When I started Flux Chargers in the Summer of 2015 at StartupUCLA, I was selling our product in the streets of Santa Monica during the weekends making just a few bucks per day. Online sales were hard to come by. Fast forward 18 months later, our ecommerce brand grew to reach customers in over 80 countries and generate over $100k/month in sales.
I’ve learned a lot during this period, especially in the last 6 months when growth really started happening so I wanted to share some of those lessons with you.
(Although I am drawing these lessons from my ecommerce business, most of the principles apply for any type of business.)
In order to create a profitable business, you need to sell a product or service that people want and will pay for. Period.
To find the product, you need to keep an eye out for any emerging trends by:
You can identify potential customers by running Facebook or Google ads to your site and creating a mock-up product (or MVP) to gauge interest. If enough people sign up (or pre-order), you have a potential winner.
Once you have candidate products, in the case of it being a physical product, contact manufacturers and get quotes. Most manufacturers have MOQs (minimum order quantities) so make sure you understand the initial investment that is required. Don’t forget to include estimates for shipping, handling and marketing.
For software products, the costs at the beginning are development and marketing. Make sure you budget accordingly and also set up a realistic timeline.
Creating a brand allows your customers to have a name to reference. It also allows your products to carry a much higher price point.
A brand helps the customer understand the quality and benefits expected from your company. Want a pursue that everyone will envy? Pick Louis Vuitton. Looking for easy to use technology? Check out Apple.
Since branding is so important, a good amount of thought must go into it to ensure that you create the right message and expectation from the get go.
Steps to create a powerful brand:
Where do your prospective customers hang out?
This should be the guiding question to keep in mind when you decide where to allocate your marketing resources.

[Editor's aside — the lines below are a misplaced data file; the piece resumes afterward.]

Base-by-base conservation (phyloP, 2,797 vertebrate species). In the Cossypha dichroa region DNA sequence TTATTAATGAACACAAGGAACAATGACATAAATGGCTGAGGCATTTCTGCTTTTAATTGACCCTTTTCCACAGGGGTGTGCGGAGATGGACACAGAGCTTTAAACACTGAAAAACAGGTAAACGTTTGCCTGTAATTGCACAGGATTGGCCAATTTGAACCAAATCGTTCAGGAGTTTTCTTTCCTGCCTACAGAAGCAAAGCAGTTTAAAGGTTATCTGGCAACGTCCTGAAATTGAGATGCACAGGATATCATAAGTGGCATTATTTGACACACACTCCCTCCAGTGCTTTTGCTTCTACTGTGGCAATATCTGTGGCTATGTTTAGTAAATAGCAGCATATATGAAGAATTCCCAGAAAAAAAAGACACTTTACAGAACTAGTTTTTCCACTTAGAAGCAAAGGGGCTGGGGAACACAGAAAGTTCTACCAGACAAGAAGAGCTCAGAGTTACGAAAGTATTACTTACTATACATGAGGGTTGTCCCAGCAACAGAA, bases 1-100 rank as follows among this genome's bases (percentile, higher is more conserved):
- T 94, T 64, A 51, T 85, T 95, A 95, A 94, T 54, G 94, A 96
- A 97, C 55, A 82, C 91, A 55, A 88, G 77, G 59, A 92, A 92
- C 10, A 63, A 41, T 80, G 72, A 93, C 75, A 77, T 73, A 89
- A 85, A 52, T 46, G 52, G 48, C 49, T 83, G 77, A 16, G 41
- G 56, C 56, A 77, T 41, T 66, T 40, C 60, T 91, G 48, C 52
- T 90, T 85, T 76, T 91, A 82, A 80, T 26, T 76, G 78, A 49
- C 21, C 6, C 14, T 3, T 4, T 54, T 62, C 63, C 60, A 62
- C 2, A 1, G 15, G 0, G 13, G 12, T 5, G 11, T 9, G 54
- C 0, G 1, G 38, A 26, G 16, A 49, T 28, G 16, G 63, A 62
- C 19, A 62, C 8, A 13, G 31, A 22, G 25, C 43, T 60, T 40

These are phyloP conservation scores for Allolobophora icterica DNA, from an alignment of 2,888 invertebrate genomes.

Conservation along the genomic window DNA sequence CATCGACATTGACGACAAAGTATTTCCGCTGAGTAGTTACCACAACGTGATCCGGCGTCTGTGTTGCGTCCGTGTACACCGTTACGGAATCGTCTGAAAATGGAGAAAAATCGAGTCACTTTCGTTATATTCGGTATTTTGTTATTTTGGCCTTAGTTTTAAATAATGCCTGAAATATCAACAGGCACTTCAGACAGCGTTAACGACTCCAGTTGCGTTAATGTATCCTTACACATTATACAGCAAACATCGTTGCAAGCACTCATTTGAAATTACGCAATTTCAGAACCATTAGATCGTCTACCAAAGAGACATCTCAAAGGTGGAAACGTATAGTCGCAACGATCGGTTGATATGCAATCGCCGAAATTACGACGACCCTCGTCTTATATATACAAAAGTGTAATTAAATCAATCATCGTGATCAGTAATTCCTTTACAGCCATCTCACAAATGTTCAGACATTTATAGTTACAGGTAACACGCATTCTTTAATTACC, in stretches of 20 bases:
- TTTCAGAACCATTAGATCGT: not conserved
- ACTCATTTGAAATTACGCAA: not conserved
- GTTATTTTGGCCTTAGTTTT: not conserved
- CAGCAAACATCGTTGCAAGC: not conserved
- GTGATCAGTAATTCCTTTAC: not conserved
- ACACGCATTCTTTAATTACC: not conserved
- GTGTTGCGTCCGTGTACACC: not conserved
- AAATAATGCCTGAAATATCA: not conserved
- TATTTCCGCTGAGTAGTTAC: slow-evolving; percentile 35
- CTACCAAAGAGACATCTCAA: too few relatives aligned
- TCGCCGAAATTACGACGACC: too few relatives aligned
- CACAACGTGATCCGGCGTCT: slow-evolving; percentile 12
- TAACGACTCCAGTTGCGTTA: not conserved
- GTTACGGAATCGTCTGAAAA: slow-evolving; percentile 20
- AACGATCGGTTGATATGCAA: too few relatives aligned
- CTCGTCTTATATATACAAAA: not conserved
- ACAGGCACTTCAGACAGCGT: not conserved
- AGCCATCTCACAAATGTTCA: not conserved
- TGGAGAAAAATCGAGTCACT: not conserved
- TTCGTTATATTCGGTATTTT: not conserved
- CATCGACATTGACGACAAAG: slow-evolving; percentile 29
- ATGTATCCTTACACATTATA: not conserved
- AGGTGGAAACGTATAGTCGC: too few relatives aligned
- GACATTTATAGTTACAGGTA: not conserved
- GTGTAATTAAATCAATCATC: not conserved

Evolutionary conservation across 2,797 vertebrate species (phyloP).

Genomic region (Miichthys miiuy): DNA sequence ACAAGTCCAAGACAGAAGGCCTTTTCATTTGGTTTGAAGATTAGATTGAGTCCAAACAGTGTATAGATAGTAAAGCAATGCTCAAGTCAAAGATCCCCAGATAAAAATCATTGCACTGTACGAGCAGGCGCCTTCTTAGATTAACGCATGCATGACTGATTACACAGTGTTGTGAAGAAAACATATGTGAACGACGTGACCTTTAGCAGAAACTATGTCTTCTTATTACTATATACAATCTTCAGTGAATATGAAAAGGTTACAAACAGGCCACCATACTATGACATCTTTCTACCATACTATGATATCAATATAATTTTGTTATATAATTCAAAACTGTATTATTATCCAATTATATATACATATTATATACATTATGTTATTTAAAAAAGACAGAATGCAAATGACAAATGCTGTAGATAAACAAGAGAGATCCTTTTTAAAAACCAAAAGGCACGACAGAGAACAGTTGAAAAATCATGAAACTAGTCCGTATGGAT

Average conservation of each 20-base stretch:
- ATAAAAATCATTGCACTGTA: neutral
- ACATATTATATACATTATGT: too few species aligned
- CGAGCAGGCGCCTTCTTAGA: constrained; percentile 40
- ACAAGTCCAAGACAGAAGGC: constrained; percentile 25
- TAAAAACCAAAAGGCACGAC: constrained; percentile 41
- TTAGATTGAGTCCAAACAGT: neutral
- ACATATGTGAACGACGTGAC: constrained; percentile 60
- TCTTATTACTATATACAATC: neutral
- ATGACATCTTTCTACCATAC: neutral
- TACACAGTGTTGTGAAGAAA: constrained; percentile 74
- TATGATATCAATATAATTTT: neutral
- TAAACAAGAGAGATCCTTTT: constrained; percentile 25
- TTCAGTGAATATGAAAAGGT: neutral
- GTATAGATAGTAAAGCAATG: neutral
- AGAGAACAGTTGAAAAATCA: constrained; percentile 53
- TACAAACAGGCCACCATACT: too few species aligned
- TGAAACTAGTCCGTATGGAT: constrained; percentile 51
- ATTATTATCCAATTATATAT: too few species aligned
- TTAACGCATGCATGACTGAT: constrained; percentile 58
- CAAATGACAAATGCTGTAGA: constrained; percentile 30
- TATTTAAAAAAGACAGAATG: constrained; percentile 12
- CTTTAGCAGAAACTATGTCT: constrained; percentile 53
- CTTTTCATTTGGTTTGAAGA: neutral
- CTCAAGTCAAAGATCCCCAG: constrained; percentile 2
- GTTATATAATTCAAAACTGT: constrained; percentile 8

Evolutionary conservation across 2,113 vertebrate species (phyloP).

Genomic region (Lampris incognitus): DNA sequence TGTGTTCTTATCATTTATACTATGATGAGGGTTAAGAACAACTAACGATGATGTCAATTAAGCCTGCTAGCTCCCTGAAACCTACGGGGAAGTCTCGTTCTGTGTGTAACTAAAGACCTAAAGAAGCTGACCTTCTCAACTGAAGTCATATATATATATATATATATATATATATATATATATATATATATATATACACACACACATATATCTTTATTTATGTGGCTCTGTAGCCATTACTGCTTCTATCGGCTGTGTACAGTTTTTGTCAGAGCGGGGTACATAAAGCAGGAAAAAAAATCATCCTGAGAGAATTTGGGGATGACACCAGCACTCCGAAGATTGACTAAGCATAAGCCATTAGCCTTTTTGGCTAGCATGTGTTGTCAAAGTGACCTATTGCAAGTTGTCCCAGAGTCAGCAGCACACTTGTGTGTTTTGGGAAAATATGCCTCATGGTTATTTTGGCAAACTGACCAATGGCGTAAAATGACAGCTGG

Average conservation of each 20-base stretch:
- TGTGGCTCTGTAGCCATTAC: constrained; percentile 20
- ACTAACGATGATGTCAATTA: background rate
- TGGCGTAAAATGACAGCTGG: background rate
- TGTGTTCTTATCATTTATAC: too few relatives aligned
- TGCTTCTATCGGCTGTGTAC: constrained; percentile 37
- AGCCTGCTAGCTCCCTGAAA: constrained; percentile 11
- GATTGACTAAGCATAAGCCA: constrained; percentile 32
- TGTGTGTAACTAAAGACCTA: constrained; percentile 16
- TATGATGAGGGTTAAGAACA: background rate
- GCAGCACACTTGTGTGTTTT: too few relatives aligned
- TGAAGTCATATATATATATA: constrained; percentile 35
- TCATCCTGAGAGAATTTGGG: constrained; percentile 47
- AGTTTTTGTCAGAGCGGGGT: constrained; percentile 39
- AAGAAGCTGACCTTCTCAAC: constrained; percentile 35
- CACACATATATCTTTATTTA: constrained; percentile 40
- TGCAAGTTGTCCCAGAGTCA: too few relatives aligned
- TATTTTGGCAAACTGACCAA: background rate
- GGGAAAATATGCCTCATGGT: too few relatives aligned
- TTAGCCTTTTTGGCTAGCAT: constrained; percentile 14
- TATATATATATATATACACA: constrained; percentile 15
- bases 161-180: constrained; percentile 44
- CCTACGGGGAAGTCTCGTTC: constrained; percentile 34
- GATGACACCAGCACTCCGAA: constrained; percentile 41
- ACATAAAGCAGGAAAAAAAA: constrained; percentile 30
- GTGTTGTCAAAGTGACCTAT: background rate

Where do your prospective customers hang out that my competition hasn’t discovered or mastered yet? Are there any other profitable demographics that my competition is not targeting?
These are even better questions. This is where the opportunity lies.
If you’re marketing to college students, Facebook ads and Instagram shoutouts can help (everyone does this). But don’t neglect TEDx talks, campus fairs, college blogs, and other forms of guerilla marketing. The key here is to do what other players aren’t doing (obviously while still keeping in mind the cost vs. benefit obtained).
Here is what we did for Flux Chargers:
There is nothing better than word of mouth when it comes to marketing. Each of the first few hundred customers that bought a portable charger received a handwritten note from us. While this was time consuming, every time a customer tweeted about our thank you letter our reach grew and our brand solidified.
People make a decision about how they feel about your company within just a few seconds of landing on your site. Make sure that feeling is positive and of trust.
Invest a lot of time and effort into making a site that is professional and that loads quickly. At Flux, we spent quite a lot of time and effort making sure the site was crisp and that it was designed well enough to generate leads.
More importantly, make sure your product or service over-delivers on its value proposition. Whether it is through an unexpected feature, unbeatable unboxing experience or excellent after-purchase customer support, if you are planning to create a long-lasting profitable brand, your product must be stellar.